Abstract: Renewable energy has made significant inroads in addressing growing energy demands on the African continent. However, progress towards SDG 7 is still limited and difficult to trace. Furthermore, the results-oriented rationale of the SDGs means that both policy change and the dimension of environmental justice are not covered properly. We argue that the energy justice concept may provide a powerful tool to offset looming trade-offs and enhance the co-benefits of SDG 7 within broader transition endeavours. In doing so, we assess African energy transition processes based on a comparative mapping of African renewable energy policies in 34 countries. We investigate the scope of policy frameworks in order to analyse their contribution to greater energy justice along different justice dimensions. We then identify four transition scenarios, which reflect the challenges of integrating the justice dimension into renewable energy policies. In comparing these scenarios, we argue that SDG 7 tracking needs to consider the justice dimension to arrive at a more holistic implementation that is in line with socio-ecological justice and takes account of people’s energy needs.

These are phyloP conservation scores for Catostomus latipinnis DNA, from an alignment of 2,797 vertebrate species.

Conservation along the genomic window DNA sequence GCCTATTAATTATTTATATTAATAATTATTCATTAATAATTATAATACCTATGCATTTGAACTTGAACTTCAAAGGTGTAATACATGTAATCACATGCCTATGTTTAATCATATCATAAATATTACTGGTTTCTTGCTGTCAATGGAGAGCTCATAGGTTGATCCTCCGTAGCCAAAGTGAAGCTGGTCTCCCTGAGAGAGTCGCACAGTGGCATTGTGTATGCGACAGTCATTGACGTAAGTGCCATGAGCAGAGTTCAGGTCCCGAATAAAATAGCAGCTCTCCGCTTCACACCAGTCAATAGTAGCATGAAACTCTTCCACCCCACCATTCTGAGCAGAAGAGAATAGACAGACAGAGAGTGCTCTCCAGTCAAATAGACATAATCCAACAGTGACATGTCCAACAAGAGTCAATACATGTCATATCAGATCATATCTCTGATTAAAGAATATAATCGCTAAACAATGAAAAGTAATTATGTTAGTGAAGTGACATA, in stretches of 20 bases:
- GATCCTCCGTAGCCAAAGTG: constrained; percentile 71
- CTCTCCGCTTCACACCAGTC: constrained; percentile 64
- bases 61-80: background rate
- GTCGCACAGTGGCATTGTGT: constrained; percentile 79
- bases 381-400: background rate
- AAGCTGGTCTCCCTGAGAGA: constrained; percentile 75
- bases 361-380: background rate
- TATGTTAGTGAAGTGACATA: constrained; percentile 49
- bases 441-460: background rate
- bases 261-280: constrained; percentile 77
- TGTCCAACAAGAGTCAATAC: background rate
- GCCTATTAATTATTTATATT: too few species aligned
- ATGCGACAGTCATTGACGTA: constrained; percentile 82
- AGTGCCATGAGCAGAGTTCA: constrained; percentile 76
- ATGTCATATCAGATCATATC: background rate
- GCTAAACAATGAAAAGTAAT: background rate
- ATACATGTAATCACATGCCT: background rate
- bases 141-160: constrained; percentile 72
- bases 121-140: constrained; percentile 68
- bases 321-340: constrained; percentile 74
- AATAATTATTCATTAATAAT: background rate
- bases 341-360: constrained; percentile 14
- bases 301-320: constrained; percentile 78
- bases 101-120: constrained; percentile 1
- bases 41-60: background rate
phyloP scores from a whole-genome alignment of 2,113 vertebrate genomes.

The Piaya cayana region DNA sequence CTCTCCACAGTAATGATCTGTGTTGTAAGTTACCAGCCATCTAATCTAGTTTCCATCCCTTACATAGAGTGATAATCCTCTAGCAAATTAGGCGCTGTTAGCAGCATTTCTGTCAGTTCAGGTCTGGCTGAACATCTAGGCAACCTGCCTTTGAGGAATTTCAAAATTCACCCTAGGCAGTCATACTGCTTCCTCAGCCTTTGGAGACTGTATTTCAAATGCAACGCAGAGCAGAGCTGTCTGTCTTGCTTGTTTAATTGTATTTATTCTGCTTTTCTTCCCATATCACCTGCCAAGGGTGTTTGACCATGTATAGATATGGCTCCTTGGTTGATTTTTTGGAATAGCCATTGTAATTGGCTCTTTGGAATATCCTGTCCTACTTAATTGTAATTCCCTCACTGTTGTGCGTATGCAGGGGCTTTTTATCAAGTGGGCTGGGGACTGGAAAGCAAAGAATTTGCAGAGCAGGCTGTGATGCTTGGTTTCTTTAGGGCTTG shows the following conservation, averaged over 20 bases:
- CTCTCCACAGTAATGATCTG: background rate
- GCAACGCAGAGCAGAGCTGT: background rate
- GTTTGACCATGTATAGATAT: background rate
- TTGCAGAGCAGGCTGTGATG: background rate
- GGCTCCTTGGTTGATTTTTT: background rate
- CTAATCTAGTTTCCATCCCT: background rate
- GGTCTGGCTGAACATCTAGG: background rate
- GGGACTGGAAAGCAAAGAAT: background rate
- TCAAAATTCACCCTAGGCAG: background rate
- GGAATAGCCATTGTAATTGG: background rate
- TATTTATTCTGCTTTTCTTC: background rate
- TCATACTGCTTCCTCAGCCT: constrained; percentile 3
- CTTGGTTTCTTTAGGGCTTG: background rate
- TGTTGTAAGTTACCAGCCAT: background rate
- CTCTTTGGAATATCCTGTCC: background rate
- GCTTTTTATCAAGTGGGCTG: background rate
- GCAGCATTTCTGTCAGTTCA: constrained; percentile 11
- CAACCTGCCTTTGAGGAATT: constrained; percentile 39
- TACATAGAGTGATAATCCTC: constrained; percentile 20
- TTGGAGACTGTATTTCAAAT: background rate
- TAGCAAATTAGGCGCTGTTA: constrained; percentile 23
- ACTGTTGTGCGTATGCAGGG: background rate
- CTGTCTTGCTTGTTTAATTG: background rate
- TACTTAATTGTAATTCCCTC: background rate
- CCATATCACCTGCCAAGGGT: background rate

Keywords: Africa; energy governance; energy justice; energy transition; policy analysis; renewable energy; Sustainable Development Goals